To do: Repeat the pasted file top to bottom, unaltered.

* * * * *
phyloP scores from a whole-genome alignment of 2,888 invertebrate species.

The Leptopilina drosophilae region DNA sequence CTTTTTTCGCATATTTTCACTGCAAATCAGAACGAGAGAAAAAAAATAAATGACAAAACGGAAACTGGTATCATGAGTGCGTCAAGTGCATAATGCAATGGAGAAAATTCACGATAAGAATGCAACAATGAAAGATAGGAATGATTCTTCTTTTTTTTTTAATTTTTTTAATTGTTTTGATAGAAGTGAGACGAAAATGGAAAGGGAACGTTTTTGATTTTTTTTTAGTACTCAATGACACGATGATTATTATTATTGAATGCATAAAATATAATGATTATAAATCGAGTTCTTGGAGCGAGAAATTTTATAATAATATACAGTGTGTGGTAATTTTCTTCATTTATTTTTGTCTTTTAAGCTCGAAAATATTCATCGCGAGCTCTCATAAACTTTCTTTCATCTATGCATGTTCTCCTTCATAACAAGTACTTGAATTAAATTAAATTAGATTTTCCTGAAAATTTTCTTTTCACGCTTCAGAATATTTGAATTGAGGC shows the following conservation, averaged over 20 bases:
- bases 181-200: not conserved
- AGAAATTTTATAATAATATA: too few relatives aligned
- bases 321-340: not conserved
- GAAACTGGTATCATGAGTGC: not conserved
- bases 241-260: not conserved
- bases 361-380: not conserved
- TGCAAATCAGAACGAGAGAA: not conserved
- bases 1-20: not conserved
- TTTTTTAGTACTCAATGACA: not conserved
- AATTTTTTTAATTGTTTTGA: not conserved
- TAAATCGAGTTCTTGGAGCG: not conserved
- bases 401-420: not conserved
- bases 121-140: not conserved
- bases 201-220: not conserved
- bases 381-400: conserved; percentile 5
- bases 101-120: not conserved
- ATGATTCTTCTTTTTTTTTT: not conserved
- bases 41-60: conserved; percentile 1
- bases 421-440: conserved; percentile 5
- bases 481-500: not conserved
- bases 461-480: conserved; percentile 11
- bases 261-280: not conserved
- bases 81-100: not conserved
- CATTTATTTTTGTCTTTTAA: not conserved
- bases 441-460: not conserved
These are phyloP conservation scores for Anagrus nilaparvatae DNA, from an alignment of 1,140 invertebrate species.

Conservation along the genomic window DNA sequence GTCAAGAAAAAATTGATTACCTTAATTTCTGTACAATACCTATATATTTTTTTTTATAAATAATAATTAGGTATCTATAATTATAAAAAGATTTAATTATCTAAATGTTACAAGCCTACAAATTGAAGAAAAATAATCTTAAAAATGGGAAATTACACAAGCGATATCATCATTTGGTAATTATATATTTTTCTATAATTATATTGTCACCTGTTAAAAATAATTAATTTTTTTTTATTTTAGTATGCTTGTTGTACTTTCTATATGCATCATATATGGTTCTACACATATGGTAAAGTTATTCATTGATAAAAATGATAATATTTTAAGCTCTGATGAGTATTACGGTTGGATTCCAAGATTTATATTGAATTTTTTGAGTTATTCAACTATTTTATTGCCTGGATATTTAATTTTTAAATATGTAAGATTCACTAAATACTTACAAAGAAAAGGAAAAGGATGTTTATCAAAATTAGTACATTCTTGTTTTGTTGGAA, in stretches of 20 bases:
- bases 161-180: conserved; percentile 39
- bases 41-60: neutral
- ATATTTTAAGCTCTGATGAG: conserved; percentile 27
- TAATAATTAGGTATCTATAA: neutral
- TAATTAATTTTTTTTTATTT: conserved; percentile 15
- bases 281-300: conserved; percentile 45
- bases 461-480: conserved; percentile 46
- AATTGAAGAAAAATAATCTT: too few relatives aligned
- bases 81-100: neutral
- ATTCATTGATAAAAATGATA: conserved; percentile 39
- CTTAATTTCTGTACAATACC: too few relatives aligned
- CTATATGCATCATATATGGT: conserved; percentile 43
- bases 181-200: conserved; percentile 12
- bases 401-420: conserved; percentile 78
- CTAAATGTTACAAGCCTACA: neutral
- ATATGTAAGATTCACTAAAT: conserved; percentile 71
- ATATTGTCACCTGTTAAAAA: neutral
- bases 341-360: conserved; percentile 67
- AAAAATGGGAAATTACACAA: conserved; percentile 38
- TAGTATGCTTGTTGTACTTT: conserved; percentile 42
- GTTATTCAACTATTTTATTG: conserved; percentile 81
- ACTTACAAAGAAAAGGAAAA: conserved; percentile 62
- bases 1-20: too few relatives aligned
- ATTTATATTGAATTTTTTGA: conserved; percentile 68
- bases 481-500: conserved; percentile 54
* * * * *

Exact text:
phyloP scores from a whole-genome alignment of 2,888 invertebrate species.

The Leptopilina drosophilae region DNA sequence CTTTTTTCGCATATTTTCACTGCAAATCAGAACGAGAGAAAAAAAATAAATGACAAAACGGAAACTGGTATCATGAGTGCGTCAAGTGCATAATGCAATGGAGAAAATTCACGATAAGAATGCAACAATGAAAGATAGGAATGATTCTTCTTTTTTTTTTAATTTTTTTAATTGTTTTGATAGAAGTGAGACGAAAATGGAAAGGGAACGTTTTTGATTTTTTTTTAGTACTCAATGACACGATGATTATTATTATTGAATGCATAAAATATAATGATTATAAATCGAGTTCTTGGAGCGAGAAATTTTATAATAATATACAGTGTGTGGTAATTTTCTTCATTTATTTTTGTCTTTTAAGCTCGAAAATATTCATCGCGAGCTCTCATAAACTTTCTTTCATCTATGCATGTTCTCCTTCATAACAAGTACTTGAATTAAATTAAATTAGATTTTCCTGAAAATTTTCTTTTCACGCTTCAGAATATTTGAATTGAGGC shows the following conservation, averaged over 20 bases:
- bases 181-200: not conserved
- AGAAATTTTATAATAATATA: too few relatives aligned
- bases 321-340: not conserved
- GAAACTGGTATCATGAGTGC: not conserved
- bases 241-260: not conserved
- bases 361-380: not conserved
- TGCAAATCAGAACGAGAGAA: not conserved
- bases 1-20: not conserved
- TTTTTTAGTACTCAATGACA: not conserved
- AATTTTTTTAATTGTTTTGA: not conserved
- TAAATCGAGTTCTTGGAGCG: not conserved
- bases 401-420: not conserved
- bases 121-140: not conserved
- bases 201-220: not conserved
- bases 381-400: conserved; percentile 5
- bases 101-120: not conserved
- ATGATTCTTCTTTTTTTTTT: not conserved
- bases 41-60: conserved; percentile 1
- bases 421-440: conserved; percentile 5
- bases 481-500: not conserved
- bases 461-480: conserved; percentile 11
- bases 261-280: not conserved
- bases 81-100: not conserved
- CATTTATTTTTGTCTTTTAA: not conserved
- bases 441-460: not conserved
These are phyloP conservation scores for Anagrus nilaparvatae DNA, from an alignment of 1,140 invertebrate species.

Conservation along the genomic window DNA sequence GTCAAGAAAAAATTGATTACCTTAATTTCTGTACAATACCTATATATTTTTTTTTATAAATAATAATTAGGTATCTATAATTATAAAAAGATTTAATTATCTAAATGTTACAAGCCTACAAATTGAAGAAAAATAATCTTAAAAATGGGAAATTACACAAGCGATATCATCATTTGGTAATTATATATTTTTCTATAATTATATTGTCACCTGTTAAAAATAATTAATTTTTTTTTATTTTAGTATGCTTGTTGTACTTTCTATATGCATCATATATGGTTCTACACATATGGTAAAGTTATTCATTGATAAAAATGATAATATTTTAAGCTCTGATGAGTATTACGGTTGGATTCCAAGATTTATATTGAATTTTTTGAGTTATTCAACTATTTTATTGCCTGGATATTTAATTTTTAAATATGTAAGATTCACTAAATACTTACAAAGAAAAGGAAAAGGATGTTTATCAAAATTAGTACATTCTTGTTTTGTTGGAA, in stretches of 20 bases:
- bases 161-180: conserved; percentile 39
- bases 41-60: neutral
- ATATTTTAAGCTCTGATGAG: conserved; percentile 27
- TAATAATTAGGTATCTATAA: neutral
- TAATTAATTTTTTTTTATTT: conserved; percentile 15
- bases 281-300: conserved; percentile 45
- bases 461-480: conserved; percentile 46
- AATTGAAGAAAAATAATCTT: too few relatives aligned
- bases 81-100: neutral
- ATTCATTGATAAAAATGATA: conserved; percentile 39
- CTTAATTTCTGTACAATACC: too few relatives aligned
- CTATATGCATCATATATGGT: conserved; percentile 43
- bases 181-200: conserved; percentile 12
- bases 401-420: conserved; percentile 78
- CTAAATGTTACAAGCCTACA: neutral
- ATATGTAAGATTCACTAAAT: conserved; percentile 71
- ATATTGTCACCTGTTAAAAA: neutral
- bases 341-360: conserved; percentile 67
- AAAAATGGGAAATTACACAA: conserved; percentile 38
- TAGTATGCTTGTTGTACTTT: conserved; percentile 42
- GTTATTCAACTATTTTATTG: conserved; percentile 81
- ACTTACAAAGAAAAGGAAAA: conserved; percentile 62
- bases 1-20: too few relatives aligned
- ATTTATATTGAATTTTTTGA: conserved; percentile 68
- bases 481-500: conserved; percentile 54